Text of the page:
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Ash and Oil: March 25

Then the angel showed me the river of the water of life, bright as crystal, flowing from the throne of God and of the Lamb through the middle of the street of the city. On either side of the river is the tree of life with its twelve kinds of fruit, producing its fruit each month; and the leaves of the tree are for the healing of the nations. (Rev 22:1)

I’ve been thinking about trees. Some years ago, I told the children at church a story about a tree under which Jesus paused – and looked up, and called to that short fellow, Zacchaeus, to hurry and come down. Luke even bothers to tell us what kind of tree it was – a sycamore. That tree was in the middle of the city of Jericho, and I know Zacchaeus was glad to find it there. I’m always glad to find trees too. I used to be glad to find one to climb; now I’m glad to find one to sit under.

On this Lenten journey, I’ve been thinking about trees. How grateful I am for them, and how much I enjoy their beauty, their shapes and their colors as the seasons change in Michigan. I remember how much I missed fall trees in the Philippines. I remember how many mulberries I ate from my Grandpa’s mulberry tree.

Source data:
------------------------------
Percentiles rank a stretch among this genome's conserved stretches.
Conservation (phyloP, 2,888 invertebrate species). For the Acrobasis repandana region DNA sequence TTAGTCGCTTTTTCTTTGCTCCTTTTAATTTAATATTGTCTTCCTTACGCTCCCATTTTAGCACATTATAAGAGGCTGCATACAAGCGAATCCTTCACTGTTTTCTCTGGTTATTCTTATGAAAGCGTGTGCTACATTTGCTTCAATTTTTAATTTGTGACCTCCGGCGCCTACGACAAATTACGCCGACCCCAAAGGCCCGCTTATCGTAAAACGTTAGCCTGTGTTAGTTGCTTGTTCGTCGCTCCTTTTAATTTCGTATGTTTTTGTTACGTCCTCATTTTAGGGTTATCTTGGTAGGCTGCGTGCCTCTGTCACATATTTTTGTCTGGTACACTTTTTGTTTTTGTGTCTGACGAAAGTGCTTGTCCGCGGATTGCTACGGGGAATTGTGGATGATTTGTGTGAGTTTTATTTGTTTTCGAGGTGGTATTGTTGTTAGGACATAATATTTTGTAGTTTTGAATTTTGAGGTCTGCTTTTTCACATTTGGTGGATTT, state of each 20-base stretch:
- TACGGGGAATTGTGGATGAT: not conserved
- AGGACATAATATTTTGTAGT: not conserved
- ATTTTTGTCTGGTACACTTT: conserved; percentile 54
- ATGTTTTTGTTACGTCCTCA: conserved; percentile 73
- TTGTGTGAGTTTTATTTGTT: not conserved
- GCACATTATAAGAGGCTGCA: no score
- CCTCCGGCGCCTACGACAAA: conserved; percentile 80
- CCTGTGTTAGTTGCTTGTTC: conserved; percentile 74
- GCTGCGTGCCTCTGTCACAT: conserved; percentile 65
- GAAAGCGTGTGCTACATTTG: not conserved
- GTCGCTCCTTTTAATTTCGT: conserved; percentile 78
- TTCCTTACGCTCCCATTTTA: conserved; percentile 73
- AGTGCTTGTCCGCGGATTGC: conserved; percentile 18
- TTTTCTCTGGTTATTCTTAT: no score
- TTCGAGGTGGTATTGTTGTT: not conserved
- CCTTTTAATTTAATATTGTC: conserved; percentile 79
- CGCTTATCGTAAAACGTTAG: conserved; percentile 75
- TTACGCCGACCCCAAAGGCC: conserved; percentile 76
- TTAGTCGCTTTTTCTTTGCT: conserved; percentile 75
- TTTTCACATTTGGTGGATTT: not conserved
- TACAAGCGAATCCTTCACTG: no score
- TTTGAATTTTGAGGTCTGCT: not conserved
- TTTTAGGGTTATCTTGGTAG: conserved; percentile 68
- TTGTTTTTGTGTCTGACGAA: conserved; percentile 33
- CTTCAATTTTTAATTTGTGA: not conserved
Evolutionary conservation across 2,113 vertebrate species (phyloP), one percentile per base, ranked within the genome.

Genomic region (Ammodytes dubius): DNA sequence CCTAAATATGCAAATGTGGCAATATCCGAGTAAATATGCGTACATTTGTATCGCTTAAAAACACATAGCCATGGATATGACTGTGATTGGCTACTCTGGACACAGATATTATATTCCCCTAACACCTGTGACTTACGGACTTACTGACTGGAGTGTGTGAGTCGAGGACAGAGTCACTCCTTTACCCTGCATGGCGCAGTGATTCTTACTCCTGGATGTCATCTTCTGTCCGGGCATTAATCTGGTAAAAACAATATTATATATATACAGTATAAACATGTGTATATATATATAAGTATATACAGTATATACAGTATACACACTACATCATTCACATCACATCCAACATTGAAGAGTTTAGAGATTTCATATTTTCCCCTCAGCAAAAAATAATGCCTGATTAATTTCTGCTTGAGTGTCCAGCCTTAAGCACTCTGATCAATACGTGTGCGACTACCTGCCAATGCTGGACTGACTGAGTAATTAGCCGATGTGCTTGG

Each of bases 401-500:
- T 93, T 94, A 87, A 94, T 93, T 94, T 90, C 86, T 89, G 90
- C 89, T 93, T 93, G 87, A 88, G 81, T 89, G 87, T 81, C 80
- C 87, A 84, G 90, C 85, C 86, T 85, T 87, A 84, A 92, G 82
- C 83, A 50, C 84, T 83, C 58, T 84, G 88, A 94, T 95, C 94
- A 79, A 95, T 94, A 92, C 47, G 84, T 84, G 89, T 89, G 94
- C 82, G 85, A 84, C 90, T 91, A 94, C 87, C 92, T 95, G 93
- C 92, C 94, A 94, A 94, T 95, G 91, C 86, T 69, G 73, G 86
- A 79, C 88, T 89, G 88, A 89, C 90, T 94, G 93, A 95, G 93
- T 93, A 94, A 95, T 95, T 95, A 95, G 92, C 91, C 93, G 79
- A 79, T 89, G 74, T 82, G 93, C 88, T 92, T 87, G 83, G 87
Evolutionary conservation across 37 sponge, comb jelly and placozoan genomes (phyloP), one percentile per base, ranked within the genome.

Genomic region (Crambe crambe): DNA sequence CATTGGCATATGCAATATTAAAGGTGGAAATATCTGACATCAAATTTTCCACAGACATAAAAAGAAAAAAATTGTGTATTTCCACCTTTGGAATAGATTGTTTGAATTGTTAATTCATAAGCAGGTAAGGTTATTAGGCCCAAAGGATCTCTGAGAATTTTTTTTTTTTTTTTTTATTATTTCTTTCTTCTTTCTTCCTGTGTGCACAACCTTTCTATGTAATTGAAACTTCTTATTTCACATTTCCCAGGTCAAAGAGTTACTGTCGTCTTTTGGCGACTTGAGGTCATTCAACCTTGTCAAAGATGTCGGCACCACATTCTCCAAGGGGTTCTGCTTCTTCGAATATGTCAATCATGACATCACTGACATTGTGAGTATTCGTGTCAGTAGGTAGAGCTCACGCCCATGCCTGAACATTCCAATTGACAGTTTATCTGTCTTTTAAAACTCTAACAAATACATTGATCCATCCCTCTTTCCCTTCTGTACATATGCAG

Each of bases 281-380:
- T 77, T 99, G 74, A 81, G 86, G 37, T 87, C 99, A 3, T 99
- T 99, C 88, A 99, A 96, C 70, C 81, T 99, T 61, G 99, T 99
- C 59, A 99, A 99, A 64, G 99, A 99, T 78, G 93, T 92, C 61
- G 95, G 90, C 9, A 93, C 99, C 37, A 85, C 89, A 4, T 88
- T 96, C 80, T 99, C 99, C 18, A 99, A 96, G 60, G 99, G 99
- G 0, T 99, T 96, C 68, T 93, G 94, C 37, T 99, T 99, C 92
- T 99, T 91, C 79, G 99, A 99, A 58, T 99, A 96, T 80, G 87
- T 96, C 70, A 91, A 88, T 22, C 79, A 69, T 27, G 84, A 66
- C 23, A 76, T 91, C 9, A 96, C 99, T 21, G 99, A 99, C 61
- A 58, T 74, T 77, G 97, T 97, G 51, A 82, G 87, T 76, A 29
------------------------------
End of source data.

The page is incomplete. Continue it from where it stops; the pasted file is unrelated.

Palm trees and mango trees, neem trees and banyan trees – these are the trees of the Philippines. They remind me of communities, of stories, of programs, and families. I have a picture of a tree that saved families during a tsunami. I remember the trees under which meetings happen. And the trees that provide a living for the family and medicines for health. And there are even moringa trees for fish food! And so much more.

The Bible is full of trees; the prophets talked about them, the poets sang about them, Jesus cursed a tree that didn’t have fruit, and he amazed Nathanael by telling him he had seen him when he was under the fig tree. Trees in the Bible are amazing -- sometimes they even sing and dance!

There’s a tree in middle of the New Jerusalem too – and its leaves are for the healing of the nations. And that is possible because of another tree – the tree of Calvary. I’m taking a slow walk along a tree-lined path this Lenten season. And I’m thinking about how very much I love trees.

Pray: Lord, in the dryness of Lent, cause our roots to strike deep into you. And when the time comes to bear fruit, may concern for your creation be one of the fruits that our roots in you produce in us, for the good of the world.  

Take the next step: Deforestation is a serious problem for many impoverished communities around the world. Consider making a donation to World Renew’s environmental stewardship efforts, many of which address the root causes of deforestation in the communities in which they work.

This devotion was written by Karl Westerhof in a Lent series for the Office of Social Justice's website. 

[Image: Flickr user Tatters]

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